The Ernest Becker Foundation
|The Merger of Science and Religion - A Panel Discussion|
The EBF sponsored five Becker scholars in an extraordinary panel discussion on Nov. 15, 2008 at the Church Divinity School of the Pacific in Berkeley, California. Prior to the evening event the panelists met in an afternoon salon to exchange ideas.
The panel featured five experts:
Merger of Science and Religion
This may prove surprising to those who regard Becker as a dark existentialist. However, a scrutiny of his mature works, written in the last five years of his life before his death at age 49, reveals Becker's regard for the Divine: "I came out of a Jewish tradition, but I was an atheist for many years and I only re-woke to the dimension of the divine gradually, through, what was the beautiful saying? 'It is not the intellect that teaches us about God, it is life that teaches us about God.' "(Excerpt from Keen interview).
Becker was a hard-nosed rational thinker who utilized a multi-disciplinary approach, drawing from cultural anthropology, psychology, and other disciplines. Yet, he also understood that science alone cannot provide meaning to life. Becker thought it a mistake for social sciences to model themselves after the natural sciences. By factoring out the human element, they became reduced to a "narrow empiricism" typified by the controlled experiment.
Rather, Becker argued for the fusion of science and religion. He ranked four levels of power and meaning that an individual could "choose" to live by: the personal, social, secular and sacred. The ideal heroism, the highest level of power and meaning, can only be found at the fourth level, the sacred, the "service of the highest power, the Creator."
In his Pulitzer Prize winning opus, The Denial of Death, Becker again focused on heroism in the final chapter entitled Psychology and Religion: What is the Heroic Individual? He concluded by stating "The urge to cosmic heroism, then, is sacred and mysterious and not to be neatly ordered and rationalized by science and secularism. Science, after all, is a credo that has attempted to absorb into itself and to deny the fear of life and death; and it is only one more competitor in the spectrum of roles for cosmic heroics."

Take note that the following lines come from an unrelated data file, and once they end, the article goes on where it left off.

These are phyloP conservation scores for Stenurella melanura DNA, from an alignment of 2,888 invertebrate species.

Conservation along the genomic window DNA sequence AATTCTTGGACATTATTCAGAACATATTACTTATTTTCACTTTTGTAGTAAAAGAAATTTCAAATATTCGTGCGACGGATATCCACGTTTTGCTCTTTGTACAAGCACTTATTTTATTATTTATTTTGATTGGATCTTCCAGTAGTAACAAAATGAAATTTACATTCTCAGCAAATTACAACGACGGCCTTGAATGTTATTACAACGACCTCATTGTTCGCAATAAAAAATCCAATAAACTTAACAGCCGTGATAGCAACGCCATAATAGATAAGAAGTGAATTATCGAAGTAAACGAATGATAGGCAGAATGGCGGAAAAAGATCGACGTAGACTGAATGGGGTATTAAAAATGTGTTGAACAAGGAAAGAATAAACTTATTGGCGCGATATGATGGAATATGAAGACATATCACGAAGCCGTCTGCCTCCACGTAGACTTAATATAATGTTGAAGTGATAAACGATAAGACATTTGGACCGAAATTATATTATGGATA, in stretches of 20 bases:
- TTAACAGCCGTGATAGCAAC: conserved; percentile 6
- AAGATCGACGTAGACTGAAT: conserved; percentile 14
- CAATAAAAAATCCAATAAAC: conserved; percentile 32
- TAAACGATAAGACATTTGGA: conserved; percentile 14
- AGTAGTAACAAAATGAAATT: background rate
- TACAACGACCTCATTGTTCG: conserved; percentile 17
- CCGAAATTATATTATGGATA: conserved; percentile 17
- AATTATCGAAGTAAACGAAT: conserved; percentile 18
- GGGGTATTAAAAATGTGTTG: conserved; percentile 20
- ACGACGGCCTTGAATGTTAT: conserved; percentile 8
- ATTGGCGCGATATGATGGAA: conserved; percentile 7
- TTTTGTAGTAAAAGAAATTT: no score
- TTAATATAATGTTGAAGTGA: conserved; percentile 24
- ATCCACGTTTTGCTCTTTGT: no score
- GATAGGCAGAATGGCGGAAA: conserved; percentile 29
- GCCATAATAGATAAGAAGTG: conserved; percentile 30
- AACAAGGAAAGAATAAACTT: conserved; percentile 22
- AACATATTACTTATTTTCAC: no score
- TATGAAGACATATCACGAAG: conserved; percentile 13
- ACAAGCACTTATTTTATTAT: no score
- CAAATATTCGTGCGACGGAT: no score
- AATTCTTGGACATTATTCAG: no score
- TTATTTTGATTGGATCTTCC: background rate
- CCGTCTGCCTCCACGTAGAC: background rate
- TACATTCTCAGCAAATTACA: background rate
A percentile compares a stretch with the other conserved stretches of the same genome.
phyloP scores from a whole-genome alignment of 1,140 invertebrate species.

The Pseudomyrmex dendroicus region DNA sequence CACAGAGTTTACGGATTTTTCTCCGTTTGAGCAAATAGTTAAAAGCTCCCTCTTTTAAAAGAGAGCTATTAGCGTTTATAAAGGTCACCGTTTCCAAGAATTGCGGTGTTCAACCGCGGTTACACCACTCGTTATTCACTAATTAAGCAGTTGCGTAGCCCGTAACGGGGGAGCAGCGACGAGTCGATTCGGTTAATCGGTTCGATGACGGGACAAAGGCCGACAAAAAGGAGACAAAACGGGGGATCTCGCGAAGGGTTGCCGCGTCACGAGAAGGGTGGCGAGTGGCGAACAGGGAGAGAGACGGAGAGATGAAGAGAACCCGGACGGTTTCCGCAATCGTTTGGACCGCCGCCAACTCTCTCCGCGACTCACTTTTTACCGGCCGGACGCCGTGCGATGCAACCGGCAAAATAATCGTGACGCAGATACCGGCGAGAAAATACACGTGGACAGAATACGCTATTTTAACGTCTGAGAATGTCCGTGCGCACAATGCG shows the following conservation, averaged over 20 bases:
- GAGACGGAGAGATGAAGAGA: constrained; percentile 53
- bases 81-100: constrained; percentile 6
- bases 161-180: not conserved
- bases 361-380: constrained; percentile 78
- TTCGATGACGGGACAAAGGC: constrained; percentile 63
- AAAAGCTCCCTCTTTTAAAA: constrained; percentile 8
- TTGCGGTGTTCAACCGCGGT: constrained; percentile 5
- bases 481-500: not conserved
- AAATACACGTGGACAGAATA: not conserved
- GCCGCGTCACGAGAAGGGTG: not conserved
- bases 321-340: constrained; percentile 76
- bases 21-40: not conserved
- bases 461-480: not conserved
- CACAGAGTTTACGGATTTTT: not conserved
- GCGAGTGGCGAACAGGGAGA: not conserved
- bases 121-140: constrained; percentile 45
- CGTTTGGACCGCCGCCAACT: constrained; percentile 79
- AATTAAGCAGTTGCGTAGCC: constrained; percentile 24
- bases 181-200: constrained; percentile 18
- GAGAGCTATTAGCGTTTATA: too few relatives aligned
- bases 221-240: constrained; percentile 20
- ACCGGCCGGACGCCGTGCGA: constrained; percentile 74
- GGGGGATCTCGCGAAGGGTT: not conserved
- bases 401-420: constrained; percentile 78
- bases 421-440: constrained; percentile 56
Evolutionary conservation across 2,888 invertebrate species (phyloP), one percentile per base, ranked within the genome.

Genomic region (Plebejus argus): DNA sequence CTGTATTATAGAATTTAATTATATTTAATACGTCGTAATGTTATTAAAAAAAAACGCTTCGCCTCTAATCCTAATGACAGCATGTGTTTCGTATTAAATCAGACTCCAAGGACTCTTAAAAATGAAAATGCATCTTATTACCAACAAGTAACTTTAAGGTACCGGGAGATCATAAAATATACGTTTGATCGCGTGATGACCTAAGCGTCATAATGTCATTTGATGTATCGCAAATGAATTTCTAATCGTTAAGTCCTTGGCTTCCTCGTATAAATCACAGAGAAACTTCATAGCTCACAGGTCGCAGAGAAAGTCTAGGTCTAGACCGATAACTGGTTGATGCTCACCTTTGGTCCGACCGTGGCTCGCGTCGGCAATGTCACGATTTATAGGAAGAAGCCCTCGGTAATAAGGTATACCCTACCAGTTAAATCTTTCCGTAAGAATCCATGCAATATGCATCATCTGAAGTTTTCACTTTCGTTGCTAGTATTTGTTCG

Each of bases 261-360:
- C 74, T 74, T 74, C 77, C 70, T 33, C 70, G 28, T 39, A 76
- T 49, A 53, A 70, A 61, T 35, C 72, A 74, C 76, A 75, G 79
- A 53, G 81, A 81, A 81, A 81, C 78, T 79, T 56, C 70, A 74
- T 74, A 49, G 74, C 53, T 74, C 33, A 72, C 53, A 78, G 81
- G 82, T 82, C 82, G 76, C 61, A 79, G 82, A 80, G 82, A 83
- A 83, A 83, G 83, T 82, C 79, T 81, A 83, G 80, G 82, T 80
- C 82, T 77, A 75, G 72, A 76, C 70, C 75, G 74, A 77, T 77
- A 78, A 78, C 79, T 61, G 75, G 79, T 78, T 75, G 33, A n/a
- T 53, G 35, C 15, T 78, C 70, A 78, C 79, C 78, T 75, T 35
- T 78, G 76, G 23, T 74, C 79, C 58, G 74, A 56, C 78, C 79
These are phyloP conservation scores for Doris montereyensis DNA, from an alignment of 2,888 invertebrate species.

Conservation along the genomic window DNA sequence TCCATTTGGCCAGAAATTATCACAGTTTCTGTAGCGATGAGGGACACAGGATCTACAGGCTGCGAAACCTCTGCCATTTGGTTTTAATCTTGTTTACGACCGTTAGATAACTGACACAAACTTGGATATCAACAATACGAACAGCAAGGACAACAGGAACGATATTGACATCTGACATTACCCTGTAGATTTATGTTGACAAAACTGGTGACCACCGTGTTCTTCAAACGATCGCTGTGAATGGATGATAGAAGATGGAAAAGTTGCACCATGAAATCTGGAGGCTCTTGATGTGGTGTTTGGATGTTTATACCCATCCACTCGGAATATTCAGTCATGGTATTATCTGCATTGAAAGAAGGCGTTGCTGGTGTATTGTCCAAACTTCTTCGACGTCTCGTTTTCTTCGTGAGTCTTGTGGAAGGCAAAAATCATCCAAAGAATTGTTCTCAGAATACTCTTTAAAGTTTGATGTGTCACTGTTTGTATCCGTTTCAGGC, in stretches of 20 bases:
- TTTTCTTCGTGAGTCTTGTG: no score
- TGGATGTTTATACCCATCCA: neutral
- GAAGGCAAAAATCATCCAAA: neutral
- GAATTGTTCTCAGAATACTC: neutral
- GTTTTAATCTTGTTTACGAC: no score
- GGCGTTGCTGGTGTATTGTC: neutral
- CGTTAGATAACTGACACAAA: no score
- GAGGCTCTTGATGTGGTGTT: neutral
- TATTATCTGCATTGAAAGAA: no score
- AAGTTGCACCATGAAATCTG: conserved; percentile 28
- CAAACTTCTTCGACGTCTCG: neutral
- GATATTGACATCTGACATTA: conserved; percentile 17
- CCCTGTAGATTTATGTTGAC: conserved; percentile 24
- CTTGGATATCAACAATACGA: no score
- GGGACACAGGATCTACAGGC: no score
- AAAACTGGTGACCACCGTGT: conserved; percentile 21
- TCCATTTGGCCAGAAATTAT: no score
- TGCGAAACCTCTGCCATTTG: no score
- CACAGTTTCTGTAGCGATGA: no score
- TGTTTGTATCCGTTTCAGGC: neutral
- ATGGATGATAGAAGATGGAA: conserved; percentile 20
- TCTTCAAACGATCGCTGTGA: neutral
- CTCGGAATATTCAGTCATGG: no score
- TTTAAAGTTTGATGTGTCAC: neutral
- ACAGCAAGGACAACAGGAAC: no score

The discussion then focused on the question: how can we be a hero today? The panelists' comments touched on: the meaning of authentic religion; the intersection of science and religion; and the contemporary application of Becker's theory to a much different world today, some 35 years after Becker's death. Joe Scimecca traced the sociological roots of Becker to C. Wright Mills. David Loy compared his interpretation of Becker to Buddhist non-duality. And Dan Liechty highlighted the application of Becker's theory to practical social situations.
The event concluded with a question and answer session. The panelists were not only quizzed on Becker, but challenged to discuss their personal beliefs, and to share their experiences beyond the professional. In summary, a very successful first step in reviving Ernest Becker, who Sam Keen described as "the most unread Pulitzer Prize winner."
- This write up was written by Martin Sawa. Martin Sawa is a member of the Ernest Becker Foundation. He resides with his wife Virginia in Berkeley, CA. Professionally, he operates a commercial real estate business in San Francisco. Personally, he feels fortunate to be able to ponder life's big questions. He supports the ongoing exegesis of Becker's writings.
Becker on Otto Rank
"Rank's thought always spanned several fields of knowledge: when he talked about, say, anthropological data and you expected anthropological insight, you got something else, something more. Living as we do in an era of hyperspecialization we have lost the expectation of this kind of delight: the experts give us manageable thrills—if they thrill us at all."
From the preface to Denial of Death
more on Otto Rank here